Other times prayer is mundane, uneventful, and boring. Probably the hardest part about growing in deeper intimacy with God is that the feelings and senses visit and fade. Sometimes I’m left feeling vacant, and ordinary life fails to satisfy. I miss God. It’s like visiting the neighborhood park after going to Disneyland. I guess I wouldn’t miss him had I not experienced him.
I’m reminded again of trees and how they do most of their growth in winter, pushing their mass toward deeper water sources. Spring is the opportunity for the tree to proudly display its winter labor. I don’t really want to acknowledge it, but the empty times are when the most growth has occurred for me. They’ve been my chance to show up, to continue on. The valleys are opportunities to live as I do on the mountaintops, offering love and grace even when I feel none. I’m not good at that. Yet I know this is where my soul is formed. Sometimes I get tired of being formed. (145)
One of the best books I have read in a long time is The Making of an Ordinary Saint: My Journey from Frustration to Joy with the Spiritual Disciplines, by Nathan Foster. In it Foster deals with those times of spiritual dryness we face. I found these two paragraphs especially helpful and encouraging.
Sunday in his sermon on prayer Gary shared the acronym A.C.T.S., which stands for “Adoration-Confession-Thanksgiving-Supplication.” While discussing the confession portion of the message Gary addressed the very real issue of our being overly vague in our confession. Often we don’t find freedom through confession because we use some general confession along the lines of “Forgive me of all my many sins.” but we never really name what those sins are.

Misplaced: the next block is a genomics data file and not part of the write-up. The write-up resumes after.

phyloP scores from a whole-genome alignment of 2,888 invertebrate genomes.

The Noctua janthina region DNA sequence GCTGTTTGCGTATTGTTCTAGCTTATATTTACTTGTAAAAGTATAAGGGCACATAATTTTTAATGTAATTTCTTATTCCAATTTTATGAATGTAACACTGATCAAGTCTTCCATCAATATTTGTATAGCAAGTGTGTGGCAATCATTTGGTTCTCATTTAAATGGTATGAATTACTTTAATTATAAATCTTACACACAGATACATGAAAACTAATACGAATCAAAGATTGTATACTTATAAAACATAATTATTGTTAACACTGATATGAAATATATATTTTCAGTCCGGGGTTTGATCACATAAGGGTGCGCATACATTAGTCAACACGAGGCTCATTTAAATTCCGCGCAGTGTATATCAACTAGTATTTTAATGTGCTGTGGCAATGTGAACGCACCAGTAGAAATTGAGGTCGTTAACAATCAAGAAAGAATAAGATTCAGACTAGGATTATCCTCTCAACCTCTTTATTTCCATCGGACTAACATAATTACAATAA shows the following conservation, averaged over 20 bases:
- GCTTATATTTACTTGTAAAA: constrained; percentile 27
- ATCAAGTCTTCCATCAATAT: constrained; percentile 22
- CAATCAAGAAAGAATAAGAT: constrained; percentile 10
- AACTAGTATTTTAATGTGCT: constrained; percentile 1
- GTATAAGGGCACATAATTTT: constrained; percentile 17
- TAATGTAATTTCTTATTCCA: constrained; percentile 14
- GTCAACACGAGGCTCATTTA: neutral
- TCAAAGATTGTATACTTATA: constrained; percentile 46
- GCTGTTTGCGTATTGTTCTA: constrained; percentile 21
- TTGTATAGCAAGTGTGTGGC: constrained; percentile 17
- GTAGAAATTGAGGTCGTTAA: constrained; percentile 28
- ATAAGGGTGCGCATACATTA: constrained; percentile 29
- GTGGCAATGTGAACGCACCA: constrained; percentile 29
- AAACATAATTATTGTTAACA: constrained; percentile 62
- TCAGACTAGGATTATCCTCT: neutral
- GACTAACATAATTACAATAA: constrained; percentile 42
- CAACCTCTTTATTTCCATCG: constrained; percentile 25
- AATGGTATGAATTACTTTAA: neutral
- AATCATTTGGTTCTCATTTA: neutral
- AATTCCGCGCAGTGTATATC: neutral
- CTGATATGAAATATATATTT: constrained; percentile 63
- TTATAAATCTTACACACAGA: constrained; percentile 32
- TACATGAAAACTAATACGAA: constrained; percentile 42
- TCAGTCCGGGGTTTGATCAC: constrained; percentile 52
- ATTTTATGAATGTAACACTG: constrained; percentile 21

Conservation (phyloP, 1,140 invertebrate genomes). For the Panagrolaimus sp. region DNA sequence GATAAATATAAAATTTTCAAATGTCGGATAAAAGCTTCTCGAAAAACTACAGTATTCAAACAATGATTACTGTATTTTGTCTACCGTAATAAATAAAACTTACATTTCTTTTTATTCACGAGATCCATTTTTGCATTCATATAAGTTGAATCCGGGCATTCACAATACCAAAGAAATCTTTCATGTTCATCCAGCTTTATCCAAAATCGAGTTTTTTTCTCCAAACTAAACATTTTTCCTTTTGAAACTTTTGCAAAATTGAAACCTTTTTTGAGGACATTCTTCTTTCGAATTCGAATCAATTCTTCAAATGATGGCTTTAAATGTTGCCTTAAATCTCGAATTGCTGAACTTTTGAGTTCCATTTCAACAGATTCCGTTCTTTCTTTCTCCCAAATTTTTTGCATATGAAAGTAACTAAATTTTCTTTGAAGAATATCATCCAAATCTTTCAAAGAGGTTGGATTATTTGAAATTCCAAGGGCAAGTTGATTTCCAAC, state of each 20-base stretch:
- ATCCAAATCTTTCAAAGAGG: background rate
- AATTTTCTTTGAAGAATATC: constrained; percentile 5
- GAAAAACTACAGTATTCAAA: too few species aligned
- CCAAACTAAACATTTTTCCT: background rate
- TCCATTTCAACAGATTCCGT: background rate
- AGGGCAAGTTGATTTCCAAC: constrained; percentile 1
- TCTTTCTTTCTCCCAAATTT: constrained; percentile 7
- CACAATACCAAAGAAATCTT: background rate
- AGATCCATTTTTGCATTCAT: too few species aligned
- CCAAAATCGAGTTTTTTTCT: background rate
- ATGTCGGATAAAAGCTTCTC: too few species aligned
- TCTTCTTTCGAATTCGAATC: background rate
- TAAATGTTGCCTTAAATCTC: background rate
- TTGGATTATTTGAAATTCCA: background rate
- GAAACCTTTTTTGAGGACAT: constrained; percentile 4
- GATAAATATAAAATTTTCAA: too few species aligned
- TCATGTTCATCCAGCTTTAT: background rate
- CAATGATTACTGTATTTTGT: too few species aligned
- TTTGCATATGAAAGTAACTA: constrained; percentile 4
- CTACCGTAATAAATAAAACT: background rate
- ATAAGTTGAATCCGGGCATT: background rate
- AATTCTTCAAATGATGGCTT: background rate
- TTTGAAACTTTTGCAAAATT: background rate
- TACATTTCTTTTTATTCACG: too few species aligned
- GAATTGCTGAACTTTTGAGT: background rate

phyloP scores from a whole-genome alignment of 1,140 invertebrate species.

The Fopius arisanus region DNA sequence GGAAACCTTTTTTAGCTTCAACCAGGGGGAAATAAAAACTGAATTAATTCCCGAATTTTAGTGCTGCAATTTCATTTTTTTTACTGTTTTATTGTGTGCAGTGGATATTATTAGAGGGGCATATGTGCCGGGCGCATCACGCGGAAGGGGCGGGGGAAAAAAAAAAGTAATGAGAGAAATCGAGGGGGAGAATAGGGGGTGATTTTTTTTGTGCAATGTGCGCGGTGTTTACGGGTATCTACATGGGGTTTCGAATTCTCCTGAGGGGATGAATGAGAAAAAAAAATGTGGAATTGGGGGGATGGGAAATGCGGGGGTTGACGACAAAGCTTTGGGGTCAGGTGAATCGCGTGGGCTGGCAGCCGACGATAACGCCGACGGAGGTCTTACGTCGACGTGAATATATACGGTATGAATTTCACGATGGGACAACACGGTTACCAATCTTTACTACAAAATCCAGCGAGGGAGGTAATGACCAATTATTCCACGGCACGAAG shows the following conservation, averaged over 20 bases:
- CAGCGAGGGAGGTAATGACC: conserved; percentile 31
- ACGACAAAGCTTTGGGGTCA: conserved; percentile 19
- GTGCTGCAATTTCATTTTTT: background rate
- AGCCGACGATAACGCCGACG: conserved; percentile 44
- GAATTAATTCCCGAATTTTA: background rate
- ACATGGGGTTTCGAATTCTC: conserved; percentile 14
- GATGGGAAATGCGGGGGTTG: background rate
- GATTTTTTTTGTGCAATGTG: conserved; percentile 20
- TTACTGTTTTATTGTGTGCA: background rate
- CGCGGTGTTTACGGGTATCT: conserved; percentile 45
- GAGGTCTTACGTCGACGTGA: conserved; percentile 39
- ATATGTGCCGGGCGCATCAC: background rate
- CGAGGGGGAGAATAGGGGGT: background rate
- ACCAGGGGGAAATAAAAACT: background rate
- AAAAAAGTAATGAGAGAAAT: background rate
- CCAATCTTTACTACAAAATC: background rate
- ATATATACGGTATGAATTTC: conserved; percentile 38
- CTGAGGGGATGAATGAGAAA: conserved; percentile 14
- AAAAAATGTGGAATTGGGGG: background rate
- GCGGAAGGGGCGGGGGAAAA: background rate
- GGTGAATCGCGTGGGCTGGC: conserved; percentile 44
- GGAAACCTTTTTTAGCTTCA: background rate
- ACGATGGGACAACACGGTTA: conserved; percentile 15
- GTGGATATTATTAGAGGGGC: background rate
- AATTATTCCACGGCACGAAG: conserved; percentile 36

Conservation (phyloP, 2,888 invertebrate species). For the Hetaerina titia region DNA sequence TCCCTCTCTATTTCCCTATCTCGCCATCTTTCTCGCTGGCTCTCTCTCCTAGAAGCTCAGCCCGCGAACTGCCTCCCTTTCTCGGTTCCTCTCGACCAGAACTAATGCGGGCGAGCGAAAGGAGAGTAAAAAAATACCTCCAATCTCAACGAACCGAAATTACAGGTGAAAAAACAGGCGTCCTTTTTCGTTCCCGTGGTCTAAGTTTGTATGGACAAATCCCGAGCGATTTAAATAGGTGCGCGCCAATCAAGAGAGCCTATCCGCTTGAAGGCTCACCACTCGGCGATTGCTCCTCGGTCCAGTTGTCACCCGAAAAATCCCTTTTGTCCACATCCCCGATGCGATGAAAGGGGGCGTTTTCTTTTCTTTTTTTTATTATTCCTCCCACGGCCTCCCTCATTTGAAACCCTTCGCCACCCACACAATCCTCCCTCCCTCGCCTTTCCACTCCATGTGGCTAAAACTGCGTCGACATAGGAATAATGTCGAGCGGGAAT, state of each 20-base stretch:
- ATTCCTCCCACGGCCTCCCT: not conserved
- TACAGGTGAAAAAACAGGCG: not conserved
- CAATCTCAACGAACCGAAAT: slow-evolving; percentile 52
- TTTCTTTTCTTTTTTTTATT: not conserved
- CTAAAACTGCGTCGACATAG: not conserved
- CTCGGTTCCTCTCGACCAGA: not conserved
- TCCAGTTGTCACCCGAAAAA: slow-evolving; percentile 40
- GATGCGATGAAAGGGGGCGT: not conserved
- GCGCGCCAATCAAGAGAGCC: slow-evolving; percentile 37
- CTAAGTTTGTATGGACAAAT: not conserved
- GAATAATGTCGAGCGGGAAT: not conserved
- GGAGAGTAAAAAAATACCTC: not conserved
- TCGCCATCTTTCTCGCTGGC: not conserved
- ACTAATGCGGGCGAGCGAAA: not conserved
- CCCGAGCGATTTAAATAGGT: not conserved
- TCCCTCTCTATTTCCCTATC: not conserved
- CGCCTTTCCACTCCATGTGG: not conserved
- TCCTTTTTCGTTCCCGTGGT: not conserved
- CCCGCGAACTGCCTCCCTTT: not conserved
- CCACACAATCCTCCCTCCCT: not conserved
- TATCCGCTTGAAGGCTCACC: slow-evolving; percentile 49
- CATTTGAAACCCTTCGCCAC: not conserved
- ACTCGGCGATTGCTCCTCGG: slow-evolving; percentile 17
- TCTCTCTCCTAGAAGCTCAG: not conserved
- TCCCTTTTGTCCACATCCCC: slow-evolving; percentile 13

As Gary shared this I wanted to cheer; I also immediately connected the thought to thanksgiving and joy. I suspect that a large reason that we often fail to live the joyful lives we are called to live is because we fail to be specific in our prayers of thanksgiving. Much like confession, when praying prayers of thanksgiving we can have a tendency to pray things like “Thank You God for all Your many blessings.”
A while back I was challenged by something I read in Hidden in Christ, by James Bryan Smith. He discussed being at a speaking engagement and ending up in a small group with a woman who described having a “Gratitude Journal.” Smith explains that a few weeks later he decided to begin this spiritual practice as well. At the end of the chapter Smith issues this challenge:
“Today, or this week, begin keeping a gratitude journal. Try to write down five things that happened to you each day that were a blessing to you. Do not feel a need to make everything ‘spiritual’; if you enjoyed a delicious slice of pizza or a funny movie, simply write it down. The cumulative effect of these small moments of pleasure will, over time, amount to a large amount of gratitude and thanksgiving.” (Page 165)
I can tell you from my experience this has been helpful, though I have struggled to be consistent in practicing it. You see, I too fall into the habit of thanking God for “His many blessings” even thanking Him for “His grace and love.” While both statements are true they don’t really cultivate an attitude of thankfulness and joy. In my gratitude journal I will write things like, “Thanks for kids who show the love and grace of God in their willingness to forgive me for being short with them.” Or even God’s grace for that specific sin. The specificity does something in the heart and mind to intensify the joy and thankfulness.